3 Responses to “Streamer Architecture”

  1. Jeff says:

    Excellent post! As a newer tyer, and one that loves to tie and fish stremers, the material aspect of it can get overwhelming sometimes. I’m often wondering what I should use where and why. I’d love for you to expand on the material selection aspect of it sometime. Maybe I’m looking in the wrong places, but I haven’t been able to find anything that helps with this. Also, excellent tip about weighting the back end of a fly for an erratic acting stremer. I enjoy your posts and work. Keep it coming and thank you!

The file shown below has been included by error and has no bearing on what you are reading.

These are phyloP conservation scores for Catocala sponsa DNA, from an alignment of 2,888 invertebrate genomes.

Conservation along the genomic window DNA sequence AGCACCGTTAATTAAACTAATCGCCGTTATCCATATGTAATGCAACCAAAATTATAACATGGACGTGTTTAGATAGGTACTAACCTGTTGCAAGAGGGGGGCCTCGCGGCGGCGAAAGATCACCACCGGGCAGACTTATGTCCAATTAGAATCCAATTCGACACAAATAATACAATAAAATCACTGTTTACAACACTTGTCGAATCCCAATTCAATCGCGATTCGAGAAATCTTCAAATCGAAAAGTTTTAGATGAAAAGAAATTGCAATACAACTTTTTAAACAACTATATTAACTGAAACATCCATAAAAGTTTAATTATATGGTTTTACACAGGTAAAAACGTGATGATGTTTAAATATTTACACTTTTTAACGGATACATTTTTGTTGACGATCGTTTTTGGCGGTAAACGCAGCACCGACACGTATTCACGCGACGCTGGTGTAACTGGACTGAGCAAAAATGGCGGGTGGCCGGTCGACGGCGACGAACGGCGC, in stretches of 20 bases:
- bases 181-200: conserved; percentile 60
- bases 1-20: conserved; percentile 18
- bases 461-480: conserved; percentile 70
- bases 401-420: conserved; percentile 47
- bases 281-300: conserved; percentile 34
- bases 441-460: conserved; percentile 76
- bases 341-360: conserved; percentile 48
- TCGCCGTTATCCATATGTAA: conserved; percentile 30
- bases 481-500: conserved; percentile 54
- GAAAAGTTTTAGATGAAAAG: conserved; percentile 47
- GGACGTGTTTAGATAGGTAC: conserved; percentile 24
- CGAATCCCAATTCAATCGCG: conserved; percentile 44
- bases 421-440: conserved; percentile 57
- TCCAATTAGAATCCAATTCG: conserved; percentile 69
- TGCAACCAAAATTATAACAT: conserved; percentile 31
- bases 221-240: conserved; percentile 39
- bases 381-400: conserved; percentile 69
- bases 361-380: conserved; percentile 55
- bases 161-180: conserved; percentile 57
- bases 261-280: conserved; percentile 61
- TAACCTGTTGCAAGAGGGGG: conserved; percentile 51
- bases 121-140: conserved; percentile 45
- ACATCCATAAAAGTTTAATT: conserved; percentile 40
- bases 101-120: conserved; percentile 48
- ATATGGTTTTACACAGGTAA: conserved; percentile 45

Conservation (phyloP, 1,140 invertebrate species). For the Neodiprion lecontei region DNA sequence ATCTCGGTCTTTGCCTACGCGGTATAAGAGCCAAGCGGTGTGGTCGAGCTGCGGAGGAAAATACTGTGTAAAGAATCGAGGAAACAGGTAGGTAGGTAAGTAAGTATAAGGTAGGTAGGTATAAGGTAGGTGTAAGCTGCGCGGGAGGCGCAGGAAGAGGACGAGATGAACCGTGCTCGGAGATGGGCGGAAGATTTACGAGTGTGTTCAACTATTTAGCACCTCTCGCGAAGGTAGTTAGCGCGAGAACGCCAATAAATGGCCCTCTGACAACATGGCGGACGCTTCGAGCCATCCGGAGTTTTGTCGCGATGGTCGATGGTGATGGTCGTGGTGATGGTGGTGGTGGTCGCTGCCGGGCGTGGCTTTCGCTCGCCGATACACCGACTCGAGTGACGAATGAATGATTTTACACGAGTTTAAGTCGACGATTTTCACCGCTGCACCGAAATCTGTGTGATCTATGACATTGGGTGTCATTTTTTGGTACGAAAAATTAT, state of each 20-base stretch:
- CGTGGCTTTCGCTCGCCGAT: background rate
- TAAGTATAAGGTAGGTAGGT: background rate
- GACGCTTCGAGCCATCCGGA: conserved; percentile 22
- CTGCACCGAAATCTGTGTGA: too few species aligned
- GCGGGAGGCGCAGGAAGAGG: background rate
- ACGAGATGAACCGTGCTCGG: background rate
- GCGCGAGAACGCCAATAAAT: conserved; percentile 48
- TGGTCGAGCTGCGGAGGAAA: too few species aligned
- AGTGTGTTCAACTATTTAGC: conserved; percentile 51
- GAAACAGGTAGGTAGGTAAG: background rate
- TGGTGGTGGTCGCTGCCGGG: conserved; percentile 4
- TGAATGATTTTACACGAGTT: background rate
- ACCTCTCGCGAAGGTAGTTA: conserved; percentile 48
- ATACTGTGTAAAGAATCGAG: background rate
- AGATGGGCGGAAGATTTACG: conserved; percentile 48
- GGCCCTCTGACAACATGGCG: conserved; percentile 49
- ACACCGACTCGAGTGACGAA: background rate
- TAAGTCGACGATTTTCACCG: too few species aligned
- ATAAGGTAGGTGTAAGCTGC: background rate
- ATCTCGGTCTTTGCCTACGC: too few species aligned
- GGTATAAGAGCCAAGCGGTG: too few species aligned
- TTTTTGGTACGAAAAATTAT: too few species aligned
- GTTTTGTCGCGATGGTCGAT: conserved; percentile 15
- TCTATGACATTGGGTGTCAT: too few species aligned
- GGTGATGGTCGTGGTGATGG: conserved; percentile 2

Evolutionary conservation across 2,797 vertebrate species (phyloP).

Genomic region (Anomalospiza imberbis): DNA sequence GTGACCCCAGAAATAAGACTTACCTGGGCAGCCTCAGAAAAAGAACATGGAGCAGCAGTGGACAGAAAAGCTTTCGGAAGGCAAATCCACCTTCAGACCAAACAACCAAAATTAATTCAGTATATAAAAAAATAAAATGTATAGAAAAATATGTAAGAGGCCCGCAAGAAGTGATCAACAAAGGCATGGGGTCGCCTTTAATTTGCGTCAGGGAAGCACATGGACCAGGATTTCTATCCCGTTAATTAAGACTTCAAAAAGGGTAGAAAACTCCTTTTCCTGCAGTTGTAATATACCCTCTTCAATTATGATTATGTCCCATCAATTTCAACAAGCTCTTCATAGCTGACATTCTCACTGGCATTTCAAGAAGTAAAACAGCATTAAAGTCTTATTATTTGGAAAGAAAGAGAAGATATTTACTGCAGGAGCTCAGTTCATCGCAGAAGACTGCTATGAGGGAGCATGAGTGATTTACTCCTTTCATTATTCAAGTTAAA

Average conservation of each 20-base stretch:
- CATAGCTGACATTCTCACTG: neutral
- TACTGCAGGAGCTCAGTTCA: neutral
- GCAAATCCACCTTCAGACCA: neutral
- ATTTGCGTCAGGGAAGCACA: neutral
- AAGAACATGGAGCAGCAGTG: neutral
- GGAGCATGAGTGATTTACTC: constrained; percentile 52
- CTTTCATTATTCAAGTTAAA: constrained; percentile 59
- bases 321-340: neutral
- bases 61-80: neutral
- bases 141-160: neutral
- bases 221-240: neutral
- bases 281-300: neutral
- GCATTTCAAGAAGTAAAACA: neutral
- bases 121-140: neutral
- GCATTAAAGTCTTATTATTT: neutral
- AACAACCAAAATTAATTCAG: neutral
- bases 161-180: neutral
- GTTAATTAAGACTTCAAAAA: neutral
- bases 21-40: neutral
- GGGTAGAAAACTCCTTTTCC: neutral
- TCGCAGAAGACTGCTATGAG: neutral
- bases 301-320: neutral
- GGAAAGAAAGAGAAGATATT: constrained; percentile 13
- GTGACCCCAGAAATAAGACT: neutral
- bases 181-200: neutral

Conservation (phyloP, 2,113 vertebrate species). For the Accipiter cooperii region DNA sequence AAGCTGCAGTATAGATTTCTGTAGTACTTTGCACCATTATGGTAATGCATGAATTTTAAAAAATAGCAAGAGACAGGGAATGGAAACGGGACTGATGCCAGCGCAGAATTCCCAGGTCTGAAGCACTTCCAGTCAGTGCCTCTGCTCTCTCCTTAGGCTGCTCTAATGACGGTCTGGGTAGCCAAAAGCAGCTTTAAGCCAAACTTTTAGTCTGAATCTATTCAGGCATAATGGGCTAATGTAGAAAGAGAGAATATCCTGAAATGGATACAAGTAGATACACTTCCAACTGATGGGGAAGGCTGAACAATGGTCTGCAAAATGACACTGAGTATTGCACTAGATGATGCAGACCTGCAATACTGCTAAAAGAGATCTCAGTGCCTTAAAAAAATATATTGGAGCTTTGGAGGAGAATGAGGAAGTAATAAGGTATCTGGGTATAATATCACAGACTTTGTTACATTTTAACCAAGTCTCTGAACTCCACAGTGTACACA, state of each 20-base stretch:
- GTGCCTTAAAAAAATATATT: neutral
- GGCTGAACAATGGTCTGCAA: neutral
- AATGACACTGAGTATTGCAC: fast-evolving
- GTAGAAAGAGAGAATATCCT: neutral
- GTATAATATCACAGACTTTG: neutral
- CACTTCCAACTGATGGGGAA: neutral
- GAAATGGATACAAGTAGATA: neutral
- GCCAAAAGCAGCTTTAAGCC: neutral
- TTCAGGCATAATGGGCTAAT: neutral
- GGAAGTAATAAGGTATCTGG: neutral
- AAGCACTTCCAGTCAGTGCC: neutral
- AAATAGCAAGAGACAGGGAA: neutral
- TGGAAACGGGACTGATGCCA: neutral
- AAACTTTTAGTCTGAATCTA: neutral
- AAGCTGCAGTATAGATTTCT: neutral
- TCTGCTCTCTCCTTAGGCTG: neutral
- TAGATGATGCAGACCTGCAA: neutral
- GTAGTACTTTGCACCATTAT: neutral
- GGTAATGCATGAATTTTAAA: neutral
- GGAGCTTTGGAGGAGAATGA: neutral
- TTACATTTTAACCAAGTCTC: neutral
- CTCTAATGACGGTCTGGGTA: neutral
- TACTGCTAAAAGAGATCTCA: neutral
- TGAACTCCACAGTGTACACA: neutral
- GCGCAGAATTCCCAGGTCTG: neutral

2. [...] it is remarkably similar to how Matt Grajewski laid out his process as Streamer Architecture over at Fly Obsession a few months ago. I view fly design as a problem to be solved; most commonly [...]

  3. Jarrod says:

    What is the name of the Chartreuse and Black fly at the top and do you have a tying demo/video for it?